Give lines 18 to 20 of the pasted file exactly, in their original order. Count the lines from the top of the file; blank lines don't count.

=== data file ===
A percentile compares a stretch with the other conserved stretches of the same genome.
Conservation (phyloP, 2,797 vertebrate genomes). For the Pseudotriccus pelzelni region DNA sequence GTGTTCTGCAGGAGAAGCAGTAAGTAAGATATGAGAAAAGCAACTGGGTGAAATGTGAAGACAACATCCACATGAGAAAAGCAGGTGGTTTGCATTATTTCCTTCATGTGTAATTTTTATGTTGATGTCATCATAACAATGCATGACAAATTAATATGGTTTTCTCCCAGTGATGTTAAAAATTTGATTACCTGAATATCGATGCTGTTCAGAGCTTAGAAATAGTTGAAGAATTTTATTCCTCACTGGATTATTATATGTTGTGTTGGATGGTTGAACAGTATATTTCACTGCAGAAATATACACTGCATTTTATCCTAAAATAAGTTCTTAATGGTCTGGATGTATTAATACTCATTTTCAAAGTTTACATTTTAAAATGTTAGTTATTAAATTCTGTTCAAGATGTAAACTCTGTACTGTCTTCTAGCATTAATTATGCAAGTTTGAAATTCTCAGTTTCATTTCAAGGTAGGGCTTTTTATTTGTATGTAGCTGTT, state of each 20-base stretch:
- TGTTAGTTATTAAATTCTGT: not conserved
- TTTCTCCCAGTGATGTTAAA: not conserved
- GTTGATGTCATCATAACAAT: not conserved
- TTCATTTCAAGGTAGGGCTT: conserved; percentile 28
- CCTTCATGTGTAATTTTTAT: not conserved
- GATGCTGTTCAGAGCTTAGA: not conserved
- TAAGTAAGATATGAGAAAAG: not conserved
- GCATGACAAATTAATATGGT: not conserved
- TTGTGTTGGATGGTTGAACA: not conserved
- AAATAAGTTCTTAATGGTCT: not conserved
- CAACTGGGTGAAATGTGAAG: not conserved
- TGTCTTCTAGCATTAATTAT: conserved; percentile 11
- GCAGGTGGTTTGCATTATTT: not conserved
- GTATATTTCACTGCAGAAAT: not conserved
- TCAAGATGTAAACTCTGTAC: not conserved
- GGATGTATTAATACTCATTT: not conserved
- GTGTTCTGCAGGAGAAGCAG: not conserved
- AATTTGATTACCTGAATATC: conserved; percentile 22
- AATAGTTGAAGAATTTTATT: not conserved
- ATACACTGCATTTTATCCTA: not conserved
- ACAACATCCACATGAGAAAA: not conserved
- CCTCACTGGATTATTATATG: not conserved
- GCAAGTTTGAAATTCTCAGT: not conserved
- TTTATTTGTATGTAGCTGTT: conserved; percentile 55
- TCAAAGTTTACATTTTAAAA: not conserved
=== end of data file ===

- GGATGTATTAATACTCATTT: not conserved
- GTGTTCTGCAGGAGAAGCAG: not conserved
- AATTTGATTACCTGAATATC: conserved; percentile 22